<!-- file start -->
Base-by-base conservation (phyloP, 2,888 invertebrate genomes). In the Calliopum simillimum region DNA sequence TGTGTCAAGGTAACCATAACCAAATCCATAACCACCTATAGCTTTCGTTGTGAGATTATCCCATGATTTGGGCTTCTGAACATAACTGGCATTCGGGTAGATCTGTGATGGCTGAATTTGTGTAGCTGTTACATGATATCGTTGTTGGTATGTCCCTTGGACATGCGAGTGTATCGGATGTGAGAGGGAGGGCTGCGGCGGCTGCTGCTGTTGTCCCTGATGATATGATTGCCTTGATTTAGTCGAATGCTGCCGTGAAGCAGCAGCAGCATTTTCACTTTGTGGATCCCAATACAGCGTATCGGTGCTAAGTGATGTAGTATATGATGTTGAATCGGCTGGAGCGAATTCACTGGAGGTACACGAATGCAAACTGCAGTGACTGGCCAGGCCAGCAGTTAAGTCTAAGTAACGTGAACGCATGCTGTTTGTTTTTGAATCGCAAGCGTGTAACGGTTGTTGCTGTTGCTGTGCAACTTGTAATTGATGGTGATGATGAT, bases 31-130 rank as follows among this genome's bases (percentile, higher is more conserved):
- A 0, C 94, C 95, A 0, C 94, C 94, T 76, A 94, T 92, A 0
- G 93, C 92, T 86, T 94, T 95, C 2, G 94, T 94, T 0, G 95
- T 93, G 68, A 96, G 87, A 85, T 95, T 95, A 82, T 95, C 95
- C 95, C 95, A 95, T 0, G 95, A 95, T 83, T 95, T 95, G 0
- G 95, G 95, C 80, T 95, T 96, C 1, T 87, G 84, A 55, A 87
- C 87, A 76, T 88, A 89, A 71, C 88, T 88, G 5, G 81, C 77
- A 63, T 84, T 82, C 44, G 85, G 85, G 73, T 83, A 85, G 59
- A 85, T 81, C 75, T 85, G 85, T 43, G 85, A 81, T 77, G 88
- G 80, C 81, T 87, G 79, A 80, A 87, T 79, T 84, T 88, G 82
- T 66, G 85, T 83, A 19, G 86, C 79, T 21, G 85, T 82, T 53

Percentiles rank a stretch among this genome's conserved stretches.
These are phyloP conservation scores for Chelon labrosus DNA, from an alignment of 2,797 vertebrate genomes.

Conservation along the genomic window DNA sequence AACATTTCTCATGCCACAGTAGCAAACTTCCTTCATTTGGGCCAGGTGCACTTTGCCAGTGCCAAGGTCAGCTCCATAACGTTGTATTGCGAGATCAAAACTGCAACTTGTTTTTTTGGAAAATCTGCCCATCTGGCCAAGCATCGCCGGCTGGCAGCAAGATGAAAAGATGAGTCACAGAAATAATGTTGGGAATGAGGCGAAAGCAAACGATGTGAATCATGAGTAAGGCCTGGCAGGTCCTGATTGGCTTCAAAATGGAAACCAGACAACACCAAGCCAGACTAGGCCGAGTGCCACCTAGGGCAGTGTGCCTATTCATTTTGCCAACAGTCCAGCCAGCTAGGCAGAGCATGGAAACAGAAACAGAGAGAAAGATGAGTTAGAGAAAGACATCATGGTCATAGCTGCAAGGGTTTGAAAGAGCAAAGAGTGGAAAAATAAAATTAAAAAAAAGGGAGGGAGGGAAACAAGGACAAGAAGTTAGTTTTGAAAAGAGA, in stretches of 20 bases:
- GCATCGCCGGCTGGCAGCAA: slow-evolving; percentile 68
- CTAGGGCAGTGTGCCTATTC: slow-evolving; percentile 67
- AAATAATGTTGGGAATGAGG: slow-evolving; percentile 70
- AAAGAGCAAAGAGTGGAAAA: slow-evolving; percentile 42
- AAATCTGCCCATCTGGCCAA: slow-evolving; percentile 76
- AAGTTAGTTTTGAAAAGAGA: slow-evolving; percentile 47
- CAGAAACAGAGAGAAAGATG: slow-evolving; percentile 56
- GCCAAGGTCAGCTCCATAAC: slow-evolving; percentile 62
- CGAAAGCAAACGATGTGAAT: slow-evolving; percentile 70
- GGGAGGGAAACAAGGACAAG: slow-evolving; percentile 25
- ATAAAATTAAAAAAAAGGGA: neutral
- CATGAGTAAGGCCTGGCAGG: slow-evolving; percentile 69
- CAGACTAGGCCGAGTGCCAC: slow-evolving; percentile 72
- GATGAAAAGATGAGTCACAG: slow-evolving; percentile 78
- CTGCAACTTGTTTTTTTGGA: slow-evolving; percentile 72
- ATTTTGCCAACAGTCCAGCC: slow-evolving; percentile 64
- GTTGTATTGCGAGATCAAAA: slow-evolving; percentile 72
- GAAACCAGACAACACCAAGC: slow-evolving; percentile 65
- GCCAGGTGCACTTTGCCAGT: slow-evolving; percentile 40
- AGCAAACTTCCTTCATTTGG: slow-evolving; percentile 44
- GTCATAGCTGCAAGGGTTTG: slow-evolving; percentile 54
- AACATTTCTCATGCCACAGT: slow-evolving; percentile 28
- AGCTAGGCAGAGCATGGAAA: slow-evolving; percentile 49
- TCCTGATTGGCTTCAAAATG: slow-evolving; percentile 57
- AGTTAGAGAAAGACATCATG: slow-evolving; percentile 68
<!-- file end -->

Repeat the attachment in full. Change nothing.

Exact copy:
Base-by-base conservation (phyloP, 2,888 invertebrate genomes). In the Calliopum simillimum region DNA sequence TGTGTCAAGGTAACCATAACCAAATCCATAACCACCTATAGCTTTCGTTGTGAGATTATCCCATGATTTGGGCTTCTGAACATAACTGGCATTCGGGTAGATCTGTGATGGCTGAATTTGTGTAGCTGTTACATGATATCGTTGTTGGTATGTCCCTTGGACATGCGAGTGTATCGGATGTGAGAGGGAGGGCTGCGGCGGCTGCTGCTGTTGTCCCTGATGATATGATTGCCTTGATTTAGTCGAATGCTGCCGTGAAGCAGCAGCAGCATTTTCACTTTGTGGATCCCAATACAGCGTATCGGTGCTAAGTGATGTAGTATATGATGTTGAATCGGCTGGAGCGAATTCACTGGAGGTACACGAATGCAAACTGCAGTGACTGGCCAGGCCAGCAGTTAAGTCTAAGTAACGTGAACGCATGCTGTTTGTTTTTGAATCGCAAGCGTGTAACGGTTGTTGCTGTTGCTGTGCAACTTGTAATTGATGGTGATGATGAT, bases 31-130 rank as follows among this genome's bases (percentile, higher is more conserved):
- A 0, C 94, C 95, A 0, C 94, C 94, T 76, A 94, T 92, A 0
- G 93, C 92, T 86, T 94, T 95, C 2, G 94, T 94, T 0, G 95
- T 93, G 68, A 96, G 87, A 85, T 95, T 95, A 82, T 95, C 95
- C 95, C 95, A 95, T 0, G 95, A 95, T 83, T 95, T 95, G 0
- G 95, G 95, C 80, T 95, T 96, C 1, T 87, G 84, A 55, A 87
- C 87, A 76, T 88, A 89, A 71, C 88, T 88, G 5, G 81, C 77
- A 63, T 84, T 82, C 44, G 85, G 85, G 73, T 83, A 85, G 59
- A 85, T 81, C 75, T 85, G 85, T 43, G 85, A 81, T 77, G 88
- G 80, C 81, T 87, G 79, A 80, A 87, T 79, T 84, T 88, G 82
- T 66, G 85, T 83, A 19, G 86, C 79, T 21, G 85, T 82, T 53

Percentiles rank a stretch among this genome's conserved stretches.
These are phyloP conservation scores for Chelon labrosus DNA, from an alignment of 2,797 vertebrate genomes.

Conservation along the genomic window DNA sequence AACATTTCTCATGCCACAGTAGCAAACTTCCTTCATTTGGGCCAGGTGCACTTTGCCAGTGCCAAGGTCAGCTCCATAACGTTGTATTGCGAGATCAAAACTGCAACTTGTTTTTTTGGAAAATCTGCCCATCTGGCCAAGCATCGCCGGCTGGCAGCAAGATGAAAAGATGAGTCACAGAAATAATGTTGGGAATGAGGCGAAAGCAAACGATGTGAATCATGAGTAAGGCCTGGCAGGTCCTGATTGGCTTCAAAATGGAAACCAGACAACACCAAGCCAGACTAGGCCGAGTGCCACCTAGGGCAGTGTGCCTATTCATTTTGCCAACAGTCCAGCCAGCTAGGCAGAGCATGGAAACAGAAACAGAGAGAAAGATGAGTTAGAGAAAGACATCATGGTCATAGCTGCAAGGGTTTGAAAGAGCAAAGAGTGGAAAAATAAAATTAAAAAAAAGGGAGGGAGGGAAACAAGGACAAGAAGTTAGTTTTGAAAAGAGA, in stretches of 20 bases:
- GCATCGCCGGCTGGCAGCAA: slow-evolving; percentile 68
- CTAGGGCAGTGTGCCTATTC: slow-evolving; percentile 67
- AAATAATGTTGGGAATGAGG: slow-evolving; percentile 70
- AAAGAGCAAAGAGTGGAAAA: slow-evolving; percentile 42
- AAATCTGCCCATCTGGCCAA: slow-evolving; percentile 76
- AAGTTAGTTTTGAAAAGAGA: slow-evolving; percentile 47
- CAGAAACAGAGAGAAAGATG: slow-evolving; percentile 56
- GCCAAGGTCAGCTCCATAAC: slow-evolving; percentile 62
- CGAAAGCAAACGATGTGAAT: slow-evolving; percentile 70
- GGGAGGGAAACAAGGACAAG: slow-evolving; percentile 25
- ATAAAATTAAAAAAAAGGGA: neutral
- CATGAGTAAGGCCTGGCAGG: slow-evolving; percentile 69
- CAGACTAGGCCGAGTGCCAC: slow-evolving; percentile 72
- GATGAAAAGATGAGTCACAG: slow-evolving; percentile 78
- CTGCAACTTGTTTTTTTGGA: slow-evolving; percentile 72
- ATTTTGCCAACAGTCCAGCC: slow-evolving; percentile 64
- GTTGTATTGCGAGATCAAAA: slow-evolving; percentile 72
- GAAACCAGACAACACCAAGC: slow-evolving; percentile 65
- GCCAGGTGCACTTTGCCAGT: slow-evolving; percentile 40
- AGCAAACTTCCTTCATTTGG: slow-evolving; percentile 44
- GTCATAGCTGCAAGGGTTTG: slow-evolving; percentile 54
- AACATTTCTCATGCCACAGT: slow-evolving; percentile 28
- AGCTAGGCAGAGCATGGAAA: slow-evolving; percentile 49
- TCCTGATTGGCTTCAAAATG: slow-evolving; percentile 57
- AGTTAGAGAAAGACATCATG: slow-evolving; percentile 68